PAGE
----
Why You Should Be Eating Ancient Grains
- 2013 March-April
Kamut, farro, spelt, quinoa, millet, barley, amaranth—this isn’t a magical incantation. Or maybe it is. The words are names for ancient grains, whole grains that have been around for centuries. For centuries, whole was how we ate grain, too. Then we discovered milling.
Milling, or grinding, grain removed the husk. It rendered the grain softer, easier to chew, easier to digest. Milling was originally done by hand, a difficult job that made processed grain expensive. It became a food of the privileged, a status symbol—refined grain for refined people.
Over the centuries, it became more affordable, more available, and still we processed. It’s only been within the past half century that we’ve realized just how nutritionally neutered refined grain is. Whole grain has its kernel and bran intact, and that’s where the hard-core nutrients are. That’s where the fiber, the fun-for-the-mouth chew, and the nutty, earthy flavor are, too.
We’re so taken with foods that claim on the label to be natural and healthful, we overlook foods that really are. Give ancient grains a try.
Farrotto with Greens, Pine Nuts, and Currants
Traditional risotto gets its luscious, chewy, creamy texture from short-grain arborio rice and constant stirring. This dish gives you the same terrific result with less effort and whole-grain goodness, too. Call it farrotto—a cheaty version of risotto made with farro.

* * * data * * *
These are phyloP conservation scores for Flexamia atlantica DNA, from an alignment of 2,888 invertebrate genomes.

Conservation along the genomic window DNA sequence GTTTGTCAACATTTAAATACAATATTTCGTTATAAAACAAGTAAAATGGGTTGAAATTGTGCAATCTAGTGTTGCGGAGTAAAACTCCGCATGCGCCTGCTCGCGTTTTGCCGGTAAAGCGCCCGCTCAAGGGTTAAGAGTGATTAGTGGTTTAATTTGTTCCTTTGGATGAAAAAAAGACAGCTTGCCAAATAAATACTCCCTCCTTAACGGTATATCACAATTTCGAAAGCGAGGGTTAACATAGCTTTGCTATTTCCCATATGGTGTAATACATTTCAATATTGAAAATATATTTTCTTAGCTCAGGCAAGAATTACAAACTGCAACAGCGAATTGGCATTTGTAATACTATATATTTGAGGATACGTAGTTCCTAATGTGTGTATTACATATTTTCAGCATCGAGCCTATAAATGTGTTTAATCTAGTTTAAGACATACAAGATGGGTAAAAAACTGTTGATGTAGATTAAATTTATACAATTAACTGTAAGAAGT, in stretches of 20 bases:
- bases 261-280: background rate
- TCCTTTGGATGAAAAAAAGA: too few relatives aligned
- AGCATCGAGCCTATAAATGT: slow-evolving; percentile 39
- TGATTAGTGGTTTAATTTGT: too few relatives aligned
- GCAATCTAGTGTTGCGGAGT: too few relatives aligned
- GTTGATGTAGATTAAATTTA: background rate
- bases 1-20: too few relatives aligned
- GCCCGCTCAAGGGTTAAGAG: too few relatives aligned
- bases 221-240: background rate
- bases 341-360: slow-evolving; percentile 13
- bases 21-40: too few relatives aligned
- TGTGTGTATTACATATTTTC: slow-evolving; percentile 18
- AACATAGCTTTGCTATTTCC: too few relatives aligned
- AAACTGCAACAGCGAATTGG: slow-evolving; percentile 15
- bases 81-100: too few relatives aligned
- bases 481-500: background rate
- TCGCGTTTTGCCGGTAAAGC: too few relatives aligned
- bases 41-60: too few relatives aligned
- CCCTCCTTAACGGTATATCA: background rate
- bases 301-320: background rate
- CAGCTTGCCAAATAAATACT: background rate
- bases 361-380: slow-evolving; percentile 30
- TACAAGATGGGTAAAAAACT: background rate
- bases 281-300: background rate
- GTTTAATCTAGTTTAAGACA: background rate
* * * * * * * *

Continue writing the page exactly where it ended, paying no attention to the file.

2 cups whole farro
¼ cup pine nuts
4 teaspoons olive oil
3 cloves garlic, minced
1 dried red pepper, crumbled, or a couple of good pinches of red pepper flakes
1 bunch Swiss chard, spinach, kale, or other hearty winter greens, chopped into bite-size pieces
5 cups vegetable broth or water
¼ cup currants
Sea salt and freshly ground pepper
1. Pour the farro into a sieve, rinse with cold water, and drain. In a large bowl, soak the farro in enough cold water to cover overnight.
2. Preheat the oven to 350 degrees. Pour the pine nuts into a shallow ovenproof pan and toast until they just turn golden, about six minutes. Transfer the pine nuts to a small bowl to cool.
3. In a stockpot, heat the olive oil over medium-high heat. Add the garlic and red pepper. Cook, stirring occasionally, until the garlic and red pepper sizzle and are fragrant, a few minutes. Add the chard, a handful at a time, and cook until it just wilts, four to five minutes. Transfer the chard to another large bowl.
4. Drain the farro and pour it into the pot. Stir until the farro toasts and gets a little luster from the residual oil, about two minutes. Add the broth or water, stir, and bring to a boil. Cover, reduce the heat to low, and simmer until most of the liquid is absorbed, about 30 minutes. (The farro will continue to soak up liquid as it cools, becoming thick and creamy, with a risottoesque consistency.
5. Stir in the chard and the currants. The currants, which start out tiny and wrinkly, will plump up. Season with salt and freshly ground pepper. Gently stir the pine nuts into the farro, reserving 1 tablespoon for garnish. To serve, mound into a serving bowl or spoon onto individual plates. Sprinkle the last of the pine nuts on top.
Excerpted from Feeding the Hungry Ghost: Life, Faith, and What to Eat for Dinner by Ellen Kanner. New World Library, 2013. Reprinted with permission.